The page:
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San Antonio Mayor promises property tax relief, bounceback from COVID in State of the City address

Mayor Ron Nirenberg says his city council colleagues will provide property tax relief among addressing other priorities for the upcoming fiscal year.

SAN ANTONIO — San Antonio’s mayor touched on various topics in his annual State of the City address given at the Tech Port Center and Arena on Tuesday.

After getting through the pandemic, the mayor touched on recovering from the effects of the COVID-19 pandemic, while also looking ahead to the city’s future.

“We are on our way to rebuilding and recovering from an incredibly difficult time. Not only that, I think the prospects for San Antonio’s future have never been brighter,” Mayor Nirenberg told reporters after his speech.

After some applause, San Antonio Mayor Ron Nirenberg touched on several issues facing residents from the pandemic, to the city bond package being deliberated by voters, and housing.

“City council will consider proposals for moving forward with tax relief this fall,” Mayor Nirenberg said during his speech in front of hundreds of community leaders at the Tech Port Center and Arena at Port San Antonio.

After his speech, Mayor Nirenberg didn’t specifically say what that would look like.

“We’re going to look at all the options to target that relief and the reality is when we talk about the tax rate and exemptions, we’re looking at the city portion of the bill,” Mayor Nirenberg said.

Councilmember Clayton Perry agrees and says other taxing entities such as school districts should look into providing similar relief.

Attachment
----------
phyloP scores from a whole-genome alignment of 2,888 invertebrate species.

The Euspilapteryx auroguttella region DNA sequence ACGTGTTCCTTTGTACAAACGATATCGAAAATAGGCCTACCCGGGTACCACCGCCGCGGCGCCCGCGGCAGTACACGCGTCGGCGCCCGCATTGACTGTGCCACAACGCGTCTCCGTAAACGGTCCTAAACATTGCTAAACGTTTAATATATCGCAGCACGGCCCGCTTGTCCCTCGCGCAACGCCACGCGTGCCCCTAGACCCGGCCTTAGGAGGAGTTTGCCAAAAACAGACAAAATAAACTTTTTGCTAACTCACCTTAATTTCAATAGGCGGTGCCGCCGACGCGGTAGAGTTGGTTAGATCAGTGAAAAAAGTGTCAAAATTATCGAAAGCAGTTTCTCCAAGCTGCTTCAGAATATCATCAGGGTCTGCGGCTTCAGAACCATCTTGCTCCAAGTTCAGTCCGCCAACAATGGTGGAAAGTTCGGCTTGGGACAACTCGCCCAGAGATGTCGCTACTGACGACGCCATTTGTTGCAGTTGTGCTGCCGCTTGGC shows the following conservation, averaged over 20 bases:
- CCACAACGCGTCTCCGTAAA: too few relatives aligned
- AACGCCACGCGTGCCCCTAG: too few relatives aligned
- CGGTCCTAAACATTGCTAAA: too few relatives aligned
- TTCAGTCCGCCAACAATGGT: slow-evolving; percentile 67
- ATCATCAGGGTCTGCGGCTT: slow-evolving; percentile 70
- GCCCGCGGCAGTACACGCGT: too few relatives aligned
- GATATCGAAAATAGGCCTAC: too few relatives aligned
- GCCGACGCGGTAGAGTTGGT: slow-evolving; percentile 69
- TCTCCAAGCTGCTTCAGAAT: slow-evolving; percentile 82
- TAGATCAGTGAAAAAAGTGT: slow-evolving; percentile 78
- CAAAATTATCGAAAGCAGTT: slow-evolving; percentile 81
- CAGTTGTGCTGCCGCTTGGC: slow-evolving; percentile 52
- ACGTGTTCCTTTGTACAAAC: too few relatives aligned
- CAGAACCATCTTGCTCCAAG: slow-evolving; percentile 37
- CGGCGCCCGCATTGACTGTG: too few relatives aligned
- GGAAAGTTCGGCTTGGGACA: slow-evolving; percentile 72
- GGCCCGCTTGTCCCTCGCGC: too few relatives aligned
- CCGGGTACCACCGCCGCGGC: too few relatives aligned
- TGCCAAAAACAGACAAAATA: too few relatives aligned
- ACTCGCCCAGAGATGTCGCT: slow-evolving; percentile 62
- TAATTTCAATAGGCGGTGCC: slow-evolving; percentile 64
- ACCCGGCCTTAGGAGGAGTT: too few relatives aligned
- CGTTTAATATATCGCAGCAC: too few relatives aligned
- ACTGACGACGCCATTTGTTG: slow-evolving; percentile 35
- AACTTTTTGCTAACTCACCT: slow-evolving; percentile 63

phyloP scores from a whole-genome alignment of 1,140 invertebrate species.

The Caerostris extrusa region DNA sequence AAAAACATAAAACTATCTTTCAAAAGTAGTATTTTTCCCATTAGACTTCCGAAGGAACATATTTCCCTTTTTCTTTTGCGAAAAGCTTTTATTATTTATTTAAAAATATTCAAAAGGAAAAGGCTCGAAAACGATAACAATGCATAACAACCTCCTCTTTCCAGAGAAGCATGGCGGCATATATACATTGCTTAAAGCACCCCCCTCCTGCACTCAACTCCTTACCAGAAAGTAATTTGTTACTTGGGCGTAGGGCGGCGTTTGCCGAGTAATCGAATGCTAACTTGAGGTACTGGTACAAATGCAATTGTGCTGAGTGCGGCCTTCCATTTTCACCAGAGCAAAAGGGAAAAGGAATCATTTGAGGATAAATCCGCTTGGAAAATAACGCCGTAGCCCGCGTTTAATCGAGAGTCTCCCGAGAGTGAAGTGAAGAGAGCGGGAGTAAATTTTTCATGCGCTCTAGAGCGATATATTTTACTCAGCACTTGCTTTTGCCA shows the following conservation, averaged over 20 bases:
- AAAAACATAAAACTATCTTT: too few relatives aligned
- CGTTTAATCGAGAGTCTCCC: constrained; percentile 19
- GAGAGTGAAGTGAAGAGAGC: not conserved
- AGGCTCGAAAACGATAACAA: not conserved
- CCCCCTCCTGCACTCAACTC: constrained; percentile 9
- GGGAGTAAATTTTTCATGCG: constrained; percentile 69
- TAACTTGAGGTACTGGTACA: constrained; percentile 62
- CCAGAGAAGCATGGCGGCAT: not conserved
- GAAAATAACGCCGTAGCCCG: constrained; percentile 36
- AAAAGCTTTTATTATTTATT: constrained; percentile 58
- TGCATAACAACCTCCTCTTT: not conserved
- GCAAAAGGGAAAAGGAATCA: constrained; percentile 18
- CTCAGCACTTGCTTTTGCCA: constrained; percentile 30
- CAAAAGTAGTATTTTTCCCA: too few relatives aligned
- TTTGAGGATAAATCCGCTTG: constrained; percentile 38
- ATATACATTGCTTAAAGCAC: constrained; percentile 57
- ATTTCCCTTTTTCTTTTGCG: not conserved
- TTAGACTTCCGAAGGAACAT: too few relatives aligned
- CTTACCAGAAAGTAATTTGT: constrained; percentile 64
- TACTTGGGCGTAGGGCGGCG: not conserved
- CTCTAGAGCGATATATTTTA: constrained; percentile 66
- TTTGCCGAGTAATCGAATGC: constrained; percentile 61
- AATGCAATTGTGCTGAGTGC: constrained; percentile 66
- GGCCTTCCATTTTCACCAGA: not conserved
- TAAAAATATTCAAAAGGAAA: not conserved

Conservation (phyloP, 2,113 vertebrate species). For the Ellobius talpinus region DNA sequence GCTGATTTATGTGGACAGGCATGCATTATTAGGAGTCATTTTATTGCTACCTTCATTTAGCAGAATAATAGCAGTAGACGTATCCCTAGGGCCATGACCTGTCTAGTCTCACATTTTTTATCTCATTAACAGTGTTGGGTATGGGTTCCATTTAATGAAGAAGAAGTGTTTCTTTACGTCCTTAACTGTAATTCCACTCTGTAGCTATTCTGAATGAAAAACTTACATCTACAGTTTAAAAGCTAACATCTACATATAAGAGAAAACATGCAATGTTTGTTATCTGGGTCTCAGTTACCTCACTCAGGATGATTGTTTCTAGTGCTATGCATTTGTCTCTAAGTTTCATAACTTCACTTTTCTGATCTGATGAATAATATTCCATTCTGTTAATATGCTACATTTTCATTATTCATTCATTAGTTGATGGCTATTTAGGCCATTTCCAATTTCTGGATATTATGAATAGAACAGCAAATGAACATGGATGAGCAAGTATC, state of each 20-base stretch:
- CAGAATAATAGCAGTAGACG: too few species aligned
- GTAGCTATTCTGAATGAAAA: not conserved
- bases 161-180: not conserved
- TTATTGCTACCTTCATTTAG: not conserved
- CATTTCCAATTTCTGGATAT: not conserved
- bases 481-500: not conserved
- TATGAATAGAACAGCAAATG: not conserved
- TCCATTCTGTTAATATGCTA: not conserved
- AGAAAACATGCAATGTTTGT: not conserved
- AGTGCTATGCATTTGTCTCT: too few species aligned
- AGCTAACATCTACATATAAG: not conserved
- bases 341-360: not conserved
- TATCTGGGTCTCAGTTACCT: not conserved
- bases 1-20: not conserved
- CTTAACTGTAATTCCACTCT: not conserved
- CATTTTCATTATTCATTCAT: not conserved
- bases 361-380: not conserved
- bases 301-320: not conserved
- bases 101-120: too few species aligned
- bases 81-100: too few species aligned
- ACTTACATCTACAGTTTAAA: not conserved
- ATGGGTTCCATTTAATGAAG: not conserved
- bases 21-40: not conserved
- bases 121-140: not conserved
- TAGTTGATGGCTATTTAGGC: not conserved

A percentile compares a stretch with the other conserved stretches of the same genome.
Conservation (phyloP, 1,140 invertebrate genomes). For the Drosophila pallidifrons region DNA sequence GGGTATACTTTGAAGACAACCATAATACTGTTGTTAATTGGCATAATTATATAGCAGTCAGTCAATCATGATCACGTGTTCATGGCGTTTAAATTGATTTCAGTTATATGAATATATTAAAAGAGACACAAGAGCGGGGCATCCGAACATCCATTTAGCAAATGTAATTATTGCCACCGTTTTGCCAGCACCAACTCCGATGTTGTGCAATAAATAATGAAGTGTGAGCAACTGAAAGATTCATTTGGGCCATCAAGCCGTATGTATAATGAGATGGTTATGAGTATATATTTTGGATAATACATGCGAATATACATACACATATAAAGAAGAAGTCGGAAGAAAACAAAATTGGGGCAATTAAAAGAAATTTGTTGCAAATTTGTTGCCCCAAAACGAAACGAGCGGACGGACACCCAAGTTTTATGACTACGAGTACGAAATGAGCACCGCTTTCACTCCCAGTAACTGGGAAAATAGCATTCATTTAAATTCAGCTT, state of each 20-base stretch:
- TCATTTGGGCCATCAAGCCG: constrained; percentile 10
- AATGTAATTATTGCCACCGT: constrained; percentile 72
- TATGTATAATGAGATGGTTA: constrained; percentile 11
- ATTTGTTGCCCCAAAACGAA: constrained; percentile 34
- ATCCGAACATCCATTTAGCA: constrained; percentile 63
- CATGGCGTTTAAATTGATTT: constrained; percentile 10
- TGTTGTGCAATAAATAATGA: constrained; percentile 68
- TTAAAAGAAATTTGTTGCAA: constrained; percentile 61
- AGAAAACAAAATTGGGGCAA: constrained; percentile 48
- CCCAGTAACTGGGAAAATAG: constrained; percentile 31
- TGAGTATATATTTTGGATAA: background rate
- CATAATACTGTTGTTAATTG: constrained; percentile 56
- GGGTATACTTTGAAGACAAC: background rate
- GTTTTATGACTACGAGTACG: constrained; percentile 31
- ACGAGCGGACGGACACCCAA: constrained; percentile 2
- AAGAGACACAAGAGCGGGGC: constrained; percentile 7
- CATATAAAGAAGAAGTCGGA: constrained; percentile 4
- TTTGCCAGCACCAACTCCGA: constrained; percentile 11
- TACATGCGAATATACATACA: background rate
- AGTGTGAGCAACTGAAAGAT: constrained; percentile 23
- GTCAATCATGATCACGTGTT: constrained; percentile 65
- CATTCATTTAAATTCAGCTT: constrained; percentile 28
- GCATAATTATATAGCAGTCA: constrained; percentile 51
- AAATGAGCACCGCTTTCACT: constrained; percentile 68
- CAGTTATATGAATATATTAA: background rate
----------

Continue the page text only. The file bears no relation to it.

“That’s what we need to do to provide, people always say, meaningful tax relief. I say any dollar given back to homeowners is tax relief,” Councilman Perry said.

Another big item is the city bond project—which could assist in preserving the city’s oldest housing stock.

“We all want to see housing affordability here in San Antonio remain…that’s what this bond is all about,”

Mayor Nirenberg says the bonds will not raise taxes. But, Councilmember Perry is concerned with the city taking on additional debt that will have to be paid off.

“I’m leaving it up to each one of the voters out there, and I have stressed to everybody, go in there and look at these packages…and go out there and vote,” Councilmember Perry said.

That $1.2 billion bond package, broken down into six different propositions, covers issues from roads to drainage and housing.

Mayor Nirenberg is hopeful that it will pass in the May election. Early voting for the bond election is underway.

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